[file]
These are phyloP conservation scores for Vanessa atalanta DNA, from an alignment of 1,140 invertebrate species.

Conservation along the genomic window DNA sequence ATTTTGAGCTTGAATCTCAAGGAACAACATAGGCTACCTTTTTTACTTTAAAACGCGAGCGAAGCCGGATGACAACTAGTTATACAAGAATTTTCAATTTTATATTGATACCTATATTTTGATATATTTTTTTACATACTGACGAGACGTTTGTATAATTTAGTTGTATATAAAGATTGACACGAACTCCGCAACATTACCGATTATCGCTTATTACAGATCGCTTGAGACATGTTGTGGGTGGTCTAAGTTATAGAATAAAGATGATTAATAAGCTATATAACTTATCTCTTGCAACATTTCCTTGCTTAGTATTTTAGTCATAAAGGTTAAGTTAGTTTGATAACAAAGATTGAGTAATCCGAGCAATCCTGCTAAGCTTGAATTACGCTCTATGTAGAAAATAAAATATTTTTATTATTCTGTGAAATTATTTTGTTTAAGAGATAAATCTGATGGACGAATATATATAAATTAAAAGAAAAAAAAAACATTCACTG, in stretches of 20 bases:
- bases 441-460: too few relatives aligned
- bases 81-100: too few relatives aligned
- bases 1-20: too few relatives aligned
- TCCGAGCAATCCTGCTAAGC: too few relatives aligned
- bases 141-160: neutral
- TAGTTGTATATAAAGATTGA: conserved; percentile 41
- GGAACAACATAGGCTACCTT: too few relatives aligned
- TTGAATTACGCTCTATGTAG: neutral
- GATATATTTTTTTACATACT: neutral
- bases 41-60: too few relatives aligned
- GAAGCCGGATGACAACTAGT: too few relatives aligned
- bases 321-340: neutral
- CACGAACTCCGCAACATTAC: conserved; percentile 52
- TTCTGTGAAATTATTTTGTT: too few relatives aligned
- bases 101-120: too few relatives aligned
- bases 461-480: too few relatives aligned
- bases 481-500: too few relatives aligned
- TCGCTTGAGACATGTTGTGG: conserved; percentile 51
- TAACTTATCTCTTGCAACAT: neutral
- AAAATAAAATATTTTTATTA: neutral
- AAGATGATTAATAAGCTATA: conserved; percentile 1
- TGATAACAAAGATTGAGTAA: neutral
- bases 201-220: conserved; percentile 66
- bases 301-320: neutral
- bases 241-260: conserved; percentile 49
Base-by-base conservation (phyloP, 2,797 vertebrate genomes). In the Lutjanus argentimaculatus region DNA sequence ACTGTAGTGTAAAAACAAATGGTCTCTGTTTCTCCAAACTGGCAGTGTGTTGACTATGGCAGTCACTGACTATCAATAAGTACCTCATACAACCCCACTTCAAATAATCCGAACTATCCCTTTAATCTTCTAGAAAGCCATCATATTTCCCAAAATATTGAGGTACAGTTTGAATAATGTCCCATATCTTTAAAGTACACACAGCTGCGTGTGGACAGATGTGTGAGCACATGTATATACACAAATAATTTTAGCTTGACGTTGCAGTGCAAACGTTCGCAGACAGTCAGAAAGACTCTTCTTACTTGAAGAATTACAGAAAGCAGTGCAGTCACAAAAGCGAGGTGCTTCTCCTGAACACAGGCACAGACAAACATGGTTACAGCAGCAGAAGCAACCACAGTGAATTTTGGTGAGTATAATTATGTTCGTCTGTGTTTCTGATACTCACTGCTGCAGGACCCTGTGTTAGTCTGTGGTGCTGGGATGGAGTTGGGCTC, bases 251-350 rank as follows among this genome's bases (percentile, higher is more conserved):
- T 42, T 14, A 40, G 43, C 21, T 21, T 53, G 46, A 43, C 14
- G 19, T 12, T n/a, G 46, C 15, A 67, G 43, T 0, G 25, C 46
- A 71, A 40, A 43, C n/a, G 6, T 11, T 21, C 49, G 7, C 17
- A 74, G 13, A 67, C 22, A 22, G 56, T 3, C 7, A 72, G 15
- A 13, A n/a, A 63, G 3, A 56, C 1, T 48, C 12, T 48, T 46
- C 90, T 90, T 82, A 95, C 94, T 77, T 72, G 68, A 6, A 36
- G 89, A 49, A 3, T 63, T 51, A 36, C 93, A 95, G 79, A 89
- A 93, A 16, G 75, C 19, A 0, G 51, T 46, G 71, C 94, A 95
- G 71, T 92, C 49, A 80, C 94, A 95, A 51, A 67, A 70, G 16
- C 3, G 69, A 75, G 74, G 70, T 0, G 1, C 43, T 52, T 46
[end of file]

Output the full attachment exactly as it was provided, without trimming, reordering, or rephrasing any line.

These are phyloP conservation scores for Vanessa atalanta DNA, from an alignment of 1,140 invertebrate species.

Conservation along the genomic window DNA sequence ATTTTGAGCTTGAATCTCAAGGAACAACATAGGCTACCTTTTTTACTTTAAAACGCGAGCGAAGCCGGATGACAACTAGTTATACAAGAATTTTCAATTTTATATTGATACCTATATTTTGATATATTTTTTTACATACTGACGAGACGTTTGTATAATTTAGTTGTATATAAAGATTGACACGAACTCCGCAACATTACCGATTATCGCTTATTACAGATCGCTTGAGACATGTTGTGGGTGGTCTAAGTTATAGAATAAAGATGATTAATAAGCTATATAACTTATCTCTTGCAACATTTCCTTGCTTAGTATTTTAGTCATAAAGGTTAAGTTAGTTTGATAACAAAGATTGAGTAATCCGAGCAATCCTGCTAAGCTTGAATTACGCTCTATGTAGAAAATAAAATATTTTTATTATTCTGTGAAATTATTTTGTTTAAGAGATAAATCTGATGGACGAATATATATAAATTAAAAGAAAAAAAAAACATTCACTG, in stretches of 20 bases:
- bases 441-460: too few relatives aligned
- bases 81-100: too few relatives aligned
- bases 1-20: too few relatives aligned
- TCCGAGCAATCCTGCTAAGC: too few relatives aligned
- bases 141-160: neutral
- TAGTTGTATATAAAGATTGA: conserved; percentile 41
- GGAACAACATAGGCTACCTT: too few relatives aligned
- TTGAATTACGCTCTATGTAG: neutral
- GATATATTTTTTTACATACT: neutral
- bases 41-60: too few relatives aligned
- GAAGCCGGATGACAACTAGT: too few relatives aligned
- bases 321-340: neutral
- CACGAACTCCGCAACATTAC: conserved; percentile 52
- TTCTGTGAAATTATTTTGTT: too few relatives aligned
- bases 101-120: too few relatives aligned
- bases 461-480: too few relatives aligned
- bases 481-500: too few relatives aligned
- TCGCTTGAGACATGTTGTGG: conserved; percentile 51
- TAACTTATCTCTTGCAACAT: neutral
- AAAATAAAATATTTTTATTA: neutral
- AAGATGATTAATAAGCTATA: conserved; percentile 1
- TGATAACAAAGATTGAGTAA: neutral
- bases 201-220: conserved; percentile 66
- bases 301-320: neutral
- bases 241-260: conserved; percentile 49
Base-by-base conservation (phyloP, 2,797 vertebrate genomes). In the Lutjanus argentimaculatus region DNA sequence ACTGTAGTGTAAAAACAAATGGTCTCTGTTTCTCCAAACTGGCAGTGTGTTGACTATGGCAGTCACTGACTATCAATAAGTACCTCATACAACCCCACTTCAAATAATCCGAACTATCCCTTTAATCTTCTAGAAAGCCATCATATTTCCCAAAATATTGAGGTACAGTTTGAATAATGTCCCATATCTTTAAAGTACACACAGCTGCGTGTGGACAGATGTGTGAGCACATGTATATACACAAATAATTTTAGCTTGACGTTGCAGTGCAAACGTTCGCAGACAGTCAGAAAGACTCTTCTTACTTGAAGAATTACAGAAAGCAGTGCAGTCACAAAAGCGAGGTGCTTCTCCTGAACACAGGCACAGACAAACATGGTTACAGCAGCAGAAGCAACCACAGTGAATTTTGGTGAGTATAATTATGTTCGTCTGTGTTTCTGATACTCACTGCTGCAGGACCCTGTGTTAGTCTGTGGTGCTGGGATGGAGTTGGGCTC, bases 251-350 rank as follows among this genome's bases (percentile, higher is more conserved):
- T 42, T 14, A 40, G 43, C 21, T 21, T 53, G 46, A 43, C 14
- G 19, T 12, T n/a, G 46, C 15, A 67, G 43, T 0, G 25, C 46
- A 71, A 40, A 43, C n/a, G 6, T 11, T 21, C 49, G 7, C 17
- A 74, G 13, A 67, C 22, A 22, G 56, T 3, C 7, A 72, G 15
- A 13, A n/a, A 63, G 3, A 56, C 1, T 48, C 12, T 48, T 46
- C 90, T 90, T 82, A 95, C 94, T 77, T 72, G 68, A 6, A 36
- G 89, A 49, A 3, T 63, T 51, A 36, C 93, A 95, G 79, A 89
- A 93, A 16, G 75, C 19, A 0, G 51, T 46, G 71, C 94, A 95
- G 71, T 92, C 49, A 80, C 94, A 95, A 51, A 67, A 70, G 16
- C 3, G 69, A 75, G 74, G 70, T 0, G 1, C 43, T 52, T 46